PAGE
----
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Pashazade Jon Courtenay-GrimwoodPashazade (or, rather, the Arabesk Trilogy) is the book where (or would that be when?), as some of my friends put it, Jon Courtenay-Grimwood 'came good', and proved that indeed he was able to write enjoyable and complex SF with a unique voice. The right place to start for me, then, no?

The book itself starts with a quote by Richard Dawkins: " However many ways there may be of being alive, it is certain that there are vastly more ways of being dead…". A questionable statement, some people would say…

Nearly all of the story, save some flash-backs, play in the free city of El Iskandryia (Isk to its inhabitants), in northern Africa. ZeeZee, or, rather, Ashraf Bey al-Mansur as he's known here, has just been sprung from prison in the US, and flown here on a gold ticket by his aunt, Lady Nafisa al-Mansur. Not that he knew himself as Ashraf, or had any inkling that he had an aunt (and a niece) in Isk, mind. And his opinion of family is rather, er, low… "the kind of people who talked about roots, and forgot those were what kept vegetables in the ground".
He's been brought here to marry Zara, the daughter of a rich industrial. Yes, new money is to marry old nobility; Nafisa get a rather large commission, and Zara's father the title 'Effendi'. But the entire plan falls through, as neither Ashraf nor Zara (who spent some time at US Universities, and picked up foreign ideas under way) are willing to play along.
And the next day Nafisa is found murdered, with Ashraf the sole heir to the crumbling family Madeira and no money at all, but official ward to Hani, his 9 year old niece. And soon he is also accused of murder, and on the run.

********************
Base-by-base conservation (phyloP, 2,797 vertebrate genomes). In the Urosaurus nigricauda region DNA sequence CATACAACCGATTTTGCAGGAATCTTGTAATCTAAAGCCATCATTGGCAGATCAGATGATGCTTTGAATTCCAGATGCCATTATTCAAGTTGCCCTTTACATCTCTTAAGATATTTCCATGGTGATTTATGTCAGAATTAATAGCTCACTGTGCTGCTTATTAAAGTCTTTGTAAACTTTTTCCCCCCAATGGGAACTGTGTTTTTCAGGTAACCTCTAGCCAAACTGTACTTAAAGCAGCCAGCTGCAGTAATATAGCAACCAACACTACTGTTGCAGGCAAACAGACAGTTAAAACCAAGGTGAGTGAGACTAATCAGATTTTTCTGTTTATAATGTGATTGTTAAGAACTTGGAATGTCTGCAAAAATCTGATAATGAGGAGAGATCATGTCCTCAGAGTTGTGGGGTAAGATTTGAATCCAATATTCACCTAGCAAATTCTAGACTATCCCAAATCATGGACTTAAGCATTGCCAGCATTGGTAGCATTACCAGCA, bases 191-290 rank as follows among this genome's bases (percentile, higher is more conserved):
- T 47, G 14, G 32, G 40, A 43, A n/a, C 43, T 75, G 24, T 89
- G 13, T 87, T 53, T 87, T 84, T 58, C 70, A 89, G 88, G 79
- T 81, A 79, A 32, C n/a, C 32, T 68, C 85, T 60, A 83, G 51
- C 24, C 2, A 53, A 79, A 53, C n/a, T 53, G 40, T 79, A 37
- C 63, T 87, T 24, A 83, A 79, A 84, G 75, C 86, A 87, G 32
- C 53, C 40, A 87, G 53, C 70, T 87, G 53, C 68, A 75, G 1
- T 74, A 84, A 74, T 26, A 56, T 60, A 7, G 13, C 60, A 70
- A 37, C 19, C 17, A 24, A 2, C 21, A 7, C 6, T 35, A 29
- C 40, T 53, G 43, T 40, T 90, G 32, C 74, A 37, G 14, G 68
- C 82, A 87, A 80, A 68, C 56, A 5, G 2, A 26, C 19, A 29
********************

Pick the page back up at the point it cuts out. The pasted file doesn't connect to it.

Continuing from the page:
The story is interspersed with flashbacks, which tell ZeeZee's story, including his childhood experiences at various boarding schools, his specification (he is genetically and technologically modified), and other formative experiences. And, of course, how he came to be in jail, and then in Isk, in the first place.

The book is the first in the 'Arabesk' trilogy (the next one is called 'Effendi'), and, in accordance with this, leaves a number of dangling/open strands (mainly concerning the back story, not the current arc); which hopefully will be picked up and resolved in future instalments.
The entire story plays in an alternative history, with the Ottoman Empire still going, and German (Hohenzollern) and French (Bonaparte, recent arrivals) interest in North Africa. Isk is Islamic, and has a certain medieval feel, but interspersed with the technology of today/tomorrow (uh, Ethnic Cyperpunk anyone ? ;-), the entire setup is somewhat reminiscent of Michel Moorcock's 'The Cairene Purse'. Which is also a great story, so no issue there.

The book is slow to start – not in terms of story, or action (these are fully there from the word go), but in terms of drawing in the reader, of providing enough environment, structure, and character depth to capture readers, and to make them emphasize with the protagonists. Once it's got you, though, it will hold your attention, and you'll run off the last page at speed. Just a well that there's an extract from Effendi to catch you before you hit the wall…

I don't know how Jon wrote before, but this comes highly recommended, by some friends of mine, and myself, now.



Title: Pashazade
Subtitle: The First Arabesk
Series: Arabesk Trilogy
Series Number: 1
Author: Jon Courtenay-Grimwood
Reviewer: Markus
Reviewer URL: http://skating.thierstein.net
Publisher:  Earthlight/ Simon & Schuster
Publisher URL: http://www.earthlight.co.uk    
Publication Date: 2002
Review Date: 080924
ISBN: 0671773682
Price: UKP6.99
Pages: 326
Format: Paperback
Topic: Alternative History
Topic: Islamism

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Somtow Sucharitkul - The Throne of Madness

 

Ian Sales – Adrift on the Sea of Rains

 

Doris Lessing - Shikasta

 

Sydney Padua - The Thrilling Adventures of Lovelace and Babbage

 

Iain Sinclair - Radon Daughters

 

S.P. Somtow – I Wake from a Dream of a Drowned Star City


Andy Weir - The Martian

 

Somtow Sucharitul – Starship & Haiku

 

Peter Watts - Blindsight

 

Tricia Sullivan – Occupy Me

 

Charles Stross - The Atrocity Archives

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